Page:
Monday, December 14, 2009
Date: December 11th, 2009
Place: The Thirtsy Scholar, Cambridge, MA
I'm not good at waiting.
Unless I don't know that I'm waiting.
I was able to wait for my wife. Because I didn't know she was coming along. I can wait for Christmas. I can wait for thirty.
But when I'm sitting, waiting on someone to show up, that's when I fidget. When I pull out my phone and pretend that I've gotten an important message. When I shallowly yawn. When I keep looking at a door to see who is there. And then look away when the person there makes eye contact to see if I'm their blind date or business meeting or the like.
So we are waiting, Marianna and I, on a bitterly cold Friday night, in a neighborhood pub, trying to decide whether or not to go ahead and order a beer, trying to buy a few minutes from the waitress who wants to get drinks on our table and amounts on her tab that we might add 20% at the night's end.
And we are meeting neighbors. Neighbors who I don't know (50%) or have met twice (the remaining 50%). The remaining 50% I met in Mississippi. Jacob. The older brother of Lee, who I spent a lot of time with in years past, and a little time with within the last month. I knew Lee's brother was at Harvard, after getting his masters at Yale, after getting his something at Ole Miss.
I'd say he's on the up.
And now I've got my beer. A hearty Newcastle. And a Marianna, sitting right across. And we've got a couple of hovering SoCo reps who are trying to get us to take shots. (Spoiler alert: I do.)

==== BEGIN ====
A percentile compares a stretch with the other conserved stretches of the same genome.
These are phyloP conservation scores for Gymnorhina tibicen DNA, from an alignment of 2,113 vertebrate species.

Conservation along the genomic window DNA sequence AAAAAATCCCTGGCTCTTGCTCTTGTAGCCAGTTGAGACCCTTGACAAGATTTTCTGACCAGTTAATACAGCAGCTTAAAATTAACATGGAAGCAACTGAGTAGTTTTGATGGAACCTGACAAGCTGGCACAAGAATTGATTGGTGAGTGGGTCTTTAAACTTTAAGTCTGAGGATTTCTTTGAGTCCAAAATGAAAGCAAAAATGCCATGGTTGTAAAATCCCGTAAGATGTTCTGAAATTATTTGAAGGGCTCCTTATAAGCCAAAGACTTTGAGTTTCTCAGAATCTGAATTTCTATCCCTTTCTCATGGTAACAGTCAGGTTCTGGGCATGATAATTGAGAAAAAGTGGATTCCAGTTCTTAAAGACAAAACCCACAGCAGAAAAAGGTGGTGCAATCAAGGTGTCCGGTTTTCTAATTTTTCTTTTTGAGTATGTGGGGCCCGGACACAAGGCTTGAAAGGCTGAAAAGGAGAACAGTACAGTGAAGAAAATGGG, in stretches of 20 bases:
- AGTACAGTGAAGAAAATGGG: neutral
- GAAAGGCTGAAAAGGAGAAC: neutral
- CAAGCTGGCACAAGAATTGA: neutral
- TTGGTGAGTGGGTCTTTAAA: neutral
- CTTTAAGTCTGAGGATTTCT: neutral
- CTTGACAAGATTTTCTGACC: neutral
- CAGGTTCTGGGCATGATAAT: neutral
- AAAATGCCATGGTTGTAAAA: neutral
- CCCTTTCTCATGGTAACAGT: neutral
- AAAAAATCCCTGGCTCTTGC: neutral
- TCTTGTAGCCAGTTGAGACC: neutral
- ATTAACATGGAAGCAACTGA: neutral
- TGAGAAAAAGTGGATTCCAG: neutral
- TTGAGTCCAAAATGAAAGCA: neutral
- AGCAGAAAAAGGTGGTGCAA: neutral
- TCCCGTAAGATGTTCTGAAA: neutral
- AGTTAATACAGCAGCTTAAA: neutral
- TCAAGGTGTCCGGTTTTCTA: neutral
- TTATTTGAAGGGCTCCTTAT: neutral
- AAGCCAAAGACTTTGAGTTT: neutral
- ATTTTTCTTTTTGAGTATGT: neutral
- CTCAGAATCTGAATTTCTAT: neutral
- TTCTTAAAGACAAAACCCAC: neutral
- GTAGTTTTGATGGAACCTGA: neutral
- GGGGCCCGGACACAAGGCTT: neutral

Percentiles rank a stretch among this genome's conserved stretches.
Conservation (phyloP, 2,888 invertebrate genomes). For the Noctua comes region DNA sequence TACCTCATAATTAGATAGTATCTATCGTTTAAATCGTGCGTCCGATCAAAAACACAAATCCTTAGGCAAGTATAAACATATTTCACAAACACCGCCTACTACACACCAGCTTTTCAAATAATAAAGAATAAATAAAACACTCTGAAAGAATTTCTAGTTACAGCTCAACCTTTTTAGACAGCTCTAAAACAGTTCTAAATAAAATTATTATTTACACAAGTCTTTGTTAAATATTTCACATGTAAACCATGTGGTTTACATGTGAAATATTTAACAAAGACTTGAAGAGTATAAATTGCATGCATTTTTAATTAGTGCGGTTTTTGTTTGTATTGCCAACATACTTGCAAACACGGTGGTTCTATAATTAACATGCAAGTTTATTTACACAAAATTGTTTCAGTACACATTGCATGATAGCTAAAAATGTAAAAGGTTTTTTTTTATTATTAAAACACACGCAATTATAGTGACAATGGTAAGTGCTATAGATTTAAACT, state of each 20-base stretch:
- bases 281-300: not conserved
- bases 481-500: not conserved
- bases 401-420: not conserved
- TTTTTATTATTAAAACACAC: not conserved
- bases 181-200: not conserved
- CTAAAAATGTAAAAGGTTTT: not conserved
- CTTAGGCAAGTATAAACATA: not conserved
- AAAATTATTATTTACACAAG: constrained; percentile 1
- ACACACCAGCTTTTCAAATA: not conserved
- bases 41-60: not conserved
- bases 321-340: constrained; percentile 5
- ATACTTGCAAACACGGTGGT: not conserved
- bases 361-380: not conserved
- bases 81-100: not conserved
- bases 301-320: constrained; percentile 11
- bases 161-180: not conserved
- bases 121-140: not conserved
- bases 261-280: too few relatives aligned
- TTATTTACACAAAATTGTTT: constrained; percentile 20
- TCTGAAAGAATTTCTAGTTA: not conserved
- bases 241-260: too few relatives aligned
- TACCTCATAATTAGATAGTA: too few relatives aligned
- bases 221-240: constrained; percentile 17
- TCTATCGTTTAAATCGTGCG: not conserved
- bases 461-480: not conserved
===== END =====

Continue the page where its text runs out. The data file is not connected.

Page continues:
The last time I saw Jacob, he was about a buck twenty five despite clocking in at over 6'2". I think he had a scarf over a t shirt. I can't quite remember. Just that he looked like the kind of guy who should be tucked away in a library in New Haven or Cambridge, with a pipe, thicker scarf and a thesis.
Now, years later, as Jacob and his wife come into the pub, I finally see the 50% who I've not met yet, but emailed frequently to set up our evening, and Jacob, who's now built more like a linebacker, but who could still pull off a professor.
It's a quick pint. Jacob is on a schedule; three papers that must all be longer than books I read, due within the next forty eight hours. Katherine is on his schedule too. We only have a pint, but I find we've got four years before he finishes up. Four more years of pints and professions - twelve hundred miles and nine years removed from where we first met.
I patiently wait for the next pint.
At that point, I suspect it won't be numbered.